Remember hearing about the disastrous Jan. 24 water-pipe incident at Johnson and Hardwick residence halls? That happened in my dorm room.
Some residents might have freaked out and froze. Others might’ve screamed at the top of their lungs. I simply continue to sip on my Capri Sun and cuss.
Throughout the whole ordeal, even now, that’s the attitude I continue to carry, in spite of the little help given to me by the university.
At approximately 11:47 a.m. on that day, I was about to go to my sociology class when suddenly and inexplicably, the hot water pipe in my room exploded and emitted hot water and steam throughout the room, ruining my roommate’s – freshman psychology major Zach Marcin – and my belongings.
Realizing the raging water wasn’t stopping anytime soon, I rushed down to the Johnson and Hardwick residence hall management desk to tell them about my emergency. By the time I ran back up to my second floor room, the water had poured out of my abode, down the hall and into the next room.
I immediately came to the conclusion I didn’t care in the slightest and stood in the puddle that used to be a hallway for a few minutes more. I then cautiously opened the door to assess the disaster.
Moments later, enough steam billowed out to set off the fire alarm. I fought through the haze to grab my laptop and almost tripped because of the amount of water I was kicking up.
I decided I wasn’t going to leave the building, and waited until some very friendly and helpful maintenance workers came up. And there were a lot of them – Main Campus police, Philadelphia police and regular maintenance guys. Everyone except firefighters.
By this point, I had called my roommate out of class and we were taken to Resident Director Megan Connelly’s office.
After an hour or so, management shut off the hot water and allowed us to go back into the room to move our dripping belongings to the lounge area. That was when the bleak glee turned into utter sadness.
To put it positively, everything in the room was well-hydrated. Posters stuck to the wall; cords on the floor had short-circuited. I walked over to my beloved 10-year-old Nintendo 64, pulled out the “Super Smash Bros.” game and watched in horror as water dripped from it.
My eyes wandered to my guitar, an instrument I played roughly two hours a day: steamed clean for sure but internally screwed. It was nothing compared to my roommate’s chest of rare hardcore punk vinyl albums, most of which were claimed by the water and humidity.
A curious thing happened that kept me in high spirits – almost every maintenance worker pulled us aside and roughly said the same thing: “You gotta get that money, son. I was cleaning up in there, and I saw that you had three iPads. And I know your boy had at least five Xboxes, no less.”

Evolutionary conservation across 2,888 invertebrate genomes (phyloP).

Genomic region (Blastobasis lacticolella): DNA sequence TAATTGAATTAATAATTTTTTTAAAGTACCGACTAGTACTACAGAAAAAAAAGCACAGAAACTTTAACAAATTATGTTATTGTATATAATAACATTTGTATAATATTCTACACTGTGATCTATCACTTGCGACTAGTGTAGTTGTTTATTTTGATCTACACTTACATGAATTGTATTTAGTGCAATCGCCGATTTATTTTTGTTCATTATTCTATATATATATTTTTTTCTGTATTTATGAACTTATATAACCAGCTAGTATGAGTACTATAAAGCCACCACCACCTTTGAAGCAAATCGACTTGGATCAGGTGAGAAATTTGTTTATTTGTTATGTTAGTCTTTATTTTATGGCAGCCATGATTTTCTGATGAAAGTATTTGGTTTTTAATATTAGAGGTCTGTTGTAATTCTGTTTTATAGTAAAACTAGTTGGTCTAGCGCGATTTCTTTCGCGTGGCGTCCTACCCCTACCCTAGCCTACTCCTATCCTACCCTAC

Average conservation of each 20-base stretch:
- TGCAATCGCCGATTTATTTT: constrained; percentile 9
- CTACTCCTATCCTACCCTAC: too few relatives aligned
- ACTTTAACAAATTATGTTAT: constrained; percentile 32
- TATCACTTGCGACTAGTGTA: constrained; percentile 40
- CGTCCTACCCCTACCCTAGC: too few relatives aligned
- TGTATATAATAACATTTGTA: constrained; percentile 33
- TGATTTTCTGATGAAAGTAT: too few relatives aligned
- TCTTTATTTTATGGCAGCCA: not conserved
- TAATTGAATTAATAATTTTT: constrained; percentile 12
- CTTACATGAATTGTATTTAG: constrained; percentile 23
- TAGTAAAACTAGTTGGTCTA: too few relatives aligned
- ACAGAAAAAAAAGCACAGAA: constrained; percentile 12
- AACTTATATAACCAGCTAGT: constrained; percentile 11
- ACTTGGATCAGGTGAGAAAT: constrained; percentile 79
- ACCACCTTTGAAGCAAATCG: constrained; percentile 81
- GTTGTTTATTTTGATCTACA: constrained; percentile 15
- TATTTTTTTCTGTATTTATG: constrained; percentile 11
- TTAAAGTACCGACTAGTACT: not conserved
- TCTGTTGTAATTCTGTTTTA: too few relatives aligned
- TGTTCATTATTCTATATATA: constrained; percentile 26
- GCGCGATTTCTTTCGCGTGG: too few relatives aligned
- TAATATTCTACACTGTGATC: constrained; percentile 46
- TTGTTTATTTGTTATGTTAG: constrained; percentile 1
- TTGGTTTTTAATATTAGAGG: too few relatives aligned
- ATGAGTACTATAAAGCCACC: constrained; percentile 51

Their unintended sense of humor allowed me to regain some of mine, as we moved everything out of the room until it looked as if no one had ever lived there, save for a stick of deodorant and an official Charlie Brown Christmas tree, which we had planned to keep up all year.
Over a stretch of two weeks, I have learned the meaning of the clichéd phrase “a rollercoaster of emotions.” If the heat had been turned on at all, then the water pipe would not have frozen and subsequently exploded two feet away from me.
While every individual along the way has offered their hands to help, the university itself has not done a thing, especially in light of the fact that pipes have exploded in residence halls multiple times across Main Campus in the past couple of years, my former residence director said.
The only thing that was given to my roommate or myself was a form for us to fill and send to the company that deals with Temple’s insurance, but compensation is not guaranteed. It takes two to four weeks to hear back on whether or not we’ll get even half of the worth of the stuff we lost.
The two of us are currently holed up in the 1940 residence hall. I can’t check to see if my N64 games work because of a lack of a working TV and system, and who knows if the vinyl records still work.
Constantly telling and re-telling the story has softened me to the phrase, “Dude, that sucks!” considerably. I offer this warning when living in residence halls: always expect the unexpected.
Kevin Stairiker can be reached at firstname.lastname@example.org.